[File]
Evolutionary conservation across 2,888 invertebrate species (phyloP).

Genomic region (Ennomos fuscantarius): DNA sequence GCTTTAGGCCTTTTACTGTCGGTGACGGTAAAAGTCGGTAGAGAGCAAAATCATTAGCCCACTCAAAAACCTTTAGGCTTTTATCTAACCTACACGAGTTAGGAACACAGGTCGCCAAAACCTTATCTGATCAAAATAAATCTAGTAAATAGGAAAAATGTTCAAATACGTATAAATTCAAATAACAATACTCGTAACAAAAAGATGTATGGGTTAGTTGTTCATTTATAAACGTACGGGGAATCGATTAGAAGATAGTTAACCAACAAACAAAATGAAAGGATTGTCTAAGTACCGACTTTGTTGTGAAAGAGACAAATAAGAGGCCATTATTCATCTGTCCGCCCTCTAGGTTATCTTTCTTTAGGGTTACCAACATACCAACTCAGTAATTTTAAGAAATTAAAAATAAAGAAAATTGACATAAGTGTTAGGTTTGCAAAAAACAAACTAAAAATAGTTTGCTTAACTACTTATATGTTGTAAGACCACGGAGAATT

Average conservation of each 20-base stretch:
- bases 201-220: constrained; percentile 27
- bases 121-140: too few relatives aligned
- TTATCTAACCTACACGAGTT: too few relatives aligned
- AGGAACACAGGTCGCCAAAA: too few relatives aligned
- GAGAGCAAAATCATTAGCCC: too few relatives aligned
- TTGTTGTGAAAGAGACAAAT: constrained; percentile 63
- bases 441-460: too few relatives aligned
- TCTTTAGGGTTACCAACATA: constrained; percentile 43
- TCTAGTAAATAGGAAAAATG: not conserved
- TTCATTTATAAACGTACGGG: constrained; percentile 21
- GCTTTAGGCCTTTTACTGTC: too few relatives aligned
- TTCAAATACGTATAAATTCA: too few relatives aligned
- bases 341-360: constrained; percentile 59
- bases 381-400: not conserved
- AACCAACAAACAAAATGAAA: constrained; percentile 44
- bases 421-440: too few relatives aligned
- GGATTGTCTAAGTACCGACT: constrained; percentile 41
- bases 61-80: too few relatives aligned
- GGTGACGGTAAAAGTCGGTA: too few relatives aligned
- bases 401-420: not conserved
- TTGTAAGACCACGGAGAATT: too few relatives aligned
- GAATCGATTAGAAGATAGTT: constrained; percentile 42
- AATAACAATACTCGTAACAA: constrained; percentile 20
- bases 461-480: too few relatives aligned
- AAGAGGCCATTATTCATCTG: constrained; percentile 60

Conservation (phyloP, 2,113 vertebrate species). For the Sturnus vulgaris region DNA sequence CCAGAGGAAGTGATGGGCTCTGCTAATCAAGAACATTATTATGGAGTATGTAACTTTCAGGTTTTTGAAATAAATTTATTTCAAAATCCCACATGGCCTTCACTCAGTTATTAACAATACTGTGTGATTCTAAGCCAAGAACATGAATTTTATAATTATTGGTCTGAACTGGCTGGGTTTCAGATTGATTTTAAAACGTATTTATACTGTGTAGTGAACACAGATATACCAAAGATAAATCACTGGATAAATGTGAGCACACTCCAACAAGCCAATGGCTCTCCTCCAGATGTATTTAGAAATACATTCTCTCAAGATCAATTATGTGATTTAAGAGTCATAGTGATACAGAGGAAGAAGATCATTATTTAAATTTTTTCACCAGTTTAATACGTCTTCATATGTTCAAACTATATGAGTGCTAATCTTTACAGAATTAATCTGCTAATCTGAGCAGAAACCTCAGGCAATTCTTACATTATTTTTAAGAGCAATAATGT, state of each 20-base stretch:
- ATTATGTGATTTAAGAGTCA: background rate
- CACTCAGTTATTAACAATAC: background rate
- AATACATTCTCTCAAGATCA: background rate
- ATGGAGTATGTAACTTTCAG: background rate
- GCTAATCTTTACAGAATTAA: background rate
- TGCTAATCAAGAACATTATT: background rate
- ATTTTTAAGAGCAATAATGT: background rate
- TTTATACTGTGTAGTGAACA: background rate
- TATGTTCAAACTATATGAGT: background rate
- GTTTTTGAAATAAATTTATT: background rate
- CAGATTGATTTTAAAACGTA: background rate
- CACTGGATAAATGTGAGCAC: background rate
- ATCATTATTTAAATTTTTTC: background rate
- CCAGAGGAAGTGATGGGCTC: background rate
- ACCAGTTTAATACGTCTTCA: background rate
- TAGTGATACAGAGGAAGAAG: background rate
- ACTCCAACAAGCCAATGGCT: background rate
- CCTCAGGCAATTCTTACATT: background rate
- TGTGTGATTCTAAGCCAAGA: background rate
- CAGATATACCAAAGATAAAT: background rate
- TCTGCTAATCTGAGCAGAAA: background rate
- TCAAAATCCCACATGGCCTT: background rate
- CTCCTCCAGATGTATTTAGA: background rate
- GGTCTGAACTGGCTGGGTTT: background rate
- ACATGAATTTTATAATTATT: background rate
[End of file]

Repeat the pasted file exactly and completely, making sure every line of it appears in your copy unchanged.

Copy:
Evolutionary conservation across 2,888 invertebrate species (phyloP).

Genomic region (Ennomos fuscantarius): DNA sequence GCTTTAGGCCTTTTACTGTCGGTGACGGTAAAAGTCGGTAGAGAGCAAAATCATTAGCCCACTCAAAAACCTTTAGGCTTTTATCTAACCTACACGAGTTAGGAACACAGGTCGCCAAAACCTTATCTGATCAAAATAAATCTAGTAAATAGGAAAAATGTTCAAATACGTATAAATTCAAATAACAATACTCGTAACAAAAAGATGTATGGGTTAGTTGTTCATTTATAAACGTACGGGGAATCGATTAGAAGATAGTTAACCAACAAACAAAATGAAAGGATTGTCTAAGTACCGACTTTGTTGTGAAAGAGACAAATAAGAGGCCATTATTCATCTGTCCGCCCTCTAGGTTATCTTTCTTTAGGGTTACCAACATACCAACTCAGTAATTTTAAGAAATTAAAAATAAAGAAAATTGACATAAGTGTTAGGTTTGCAAAAAACAAACTAAAAATAGTTTGCTTAACTACTTATATGTTGTAAGACCACGGAGAATT

Average conservation of each 20-base stretch:
- bases 201-220: constrained; percentile 27
- bases 121-140: too few relatives aligned
- TTATCTAACCTACACGAGTT: too few relatives aligned
- AGGAACACAGGTCGCCAAAA: too few relatives aligned
- GAGAGCAAAATCATTAGCCC: too few relatives aligned
- TTGTTGTGAAAGAGACAAAT: constrained; percentile 63
- bases 441-460: too few relatives aligned
- TCTTTAGGGTTACCAACATA: constrained; percentile 43
- TCTAGTAAATAGGAAAAATG: not conserved
- TTCATTTATAAACGTACGGG: constrained; percentile 21
- GCTTTAGGCCTTTTACTGTC: too few relatives aligned
- TTCAAATACGTATAAATTCA: too few relatives aligned
- bases 341-360: constrained; percentile 59
- bases 381-400: not conserved
- AACCAACAAACAAAATGAAA: constrained; percentile 44
- bases 421-440: too few relatives aligned
- GGATTGTCTAAGTACCGACT: constrained; percentile 41
- bases 61-80: too few relatives aligned
- GGTGACGGTAAAAGTCGGTA: too few relatives aligned
- bases 401-420: not conserved
- TTGTAAGACCACGGAGAATT: too few relatives aligned
- GAATCGATTAGAAGATAGTT: constrained; percentile 42
- AATAACAATACTCGTAACAA: constrained; percentile 20
- bases 461-480: too few relatives aligned
- AAGAGGCCATTATTCATCTG: constrained; percentile 60

Conservation (phyloP, 2,113 vertebrate species). For the Sturnus vulgaris region DNA sequence CCAGAGGAAGTGATGGGCTCTGCTAATCAAGAACATTATTATGGAGTATGTAACTTTCAGGTTTTTGAAATAAATTTATTTCAAAATCCCACATGGCCTTCACTCAGTTATTAACAATACTGTGTGATTCTAAGCCAAGAACATGAATTTTATAATTATTGGTCTGAACTGGCTGGGTTTCAGATTGATTTTAAAACGTATTTATACTGTGTAGTGAACACAGATATACCAAAGATAAATCACTGGATAAATGTGAGCACACTCCAACAAGCCAATGGCTCTCCTCCAGATGTATTTAGAAATACATTCTCTCAAGATCAATTATGTGATTTAAGAGTCATAGTGATACAGAGGAAGAAGATCATTATTTAAATTTTTTCACCAGTTTAATACGTCTTCATATGTTCAAACTATATGAGTGCTAATCTTTACAGAATTAATCTGCTAATCTGAGCAGAAACCTCAGGCAATTCTTACATTATTTTTAAGAGCAATAATGT, state of each 20-base stretch:
- ATTATGTGATTTAAGAGTCA: background rate
- CACTCAGTTATTAACAATAC: background rate
- AATACATTCTCTCAAGATCA: background rate
- ATGGAGTATGTAACTTTCAG: background rate
- GCTAATCTTTACAGAATTAA: background rate
- TGCTAATCAAGAACATTATT: background rate
- ATTTTTAAGAGCAATAATGT: background rate
- TTTATACTGTGTAGTGAACA: background rate
- TATGTTCAAACTATATGAGT: background rate
- GTTTTTGAAATAAATTTATT: background rate
- CAGATTGATTTTAAAACGTA: background rate
- CACTGGATAAATGTGAGCAC: background rate
- ATCATTATTTAAATTTTTTC: background rate
- CCAGAGGAAGTGATGGGCTC: background rate
- ACCAGTTTAATACGTCTTCA: background rate
- TAGTGATACAGAGGAAGAAG: background rate
- ACTCCAACAAGCCAATGGCT: background rate
- CCTCAGGCAATTCTTACATT: background rate
- TGTGTGATTCTAAGCCAAGA: background rate
- CAGATATACCAAAGATAAAT: background rate
- TCTGCTAATCTGAGCAGAAA: background rate
- TCAAAATCCCACATGGCCTT: background rate
- CTCCTCCAGATGTATTTAGA: background rate
- GGTCTGAACTGGCTGGGTTT: background rate
- ACATGAATTTTATAATTATT: background rate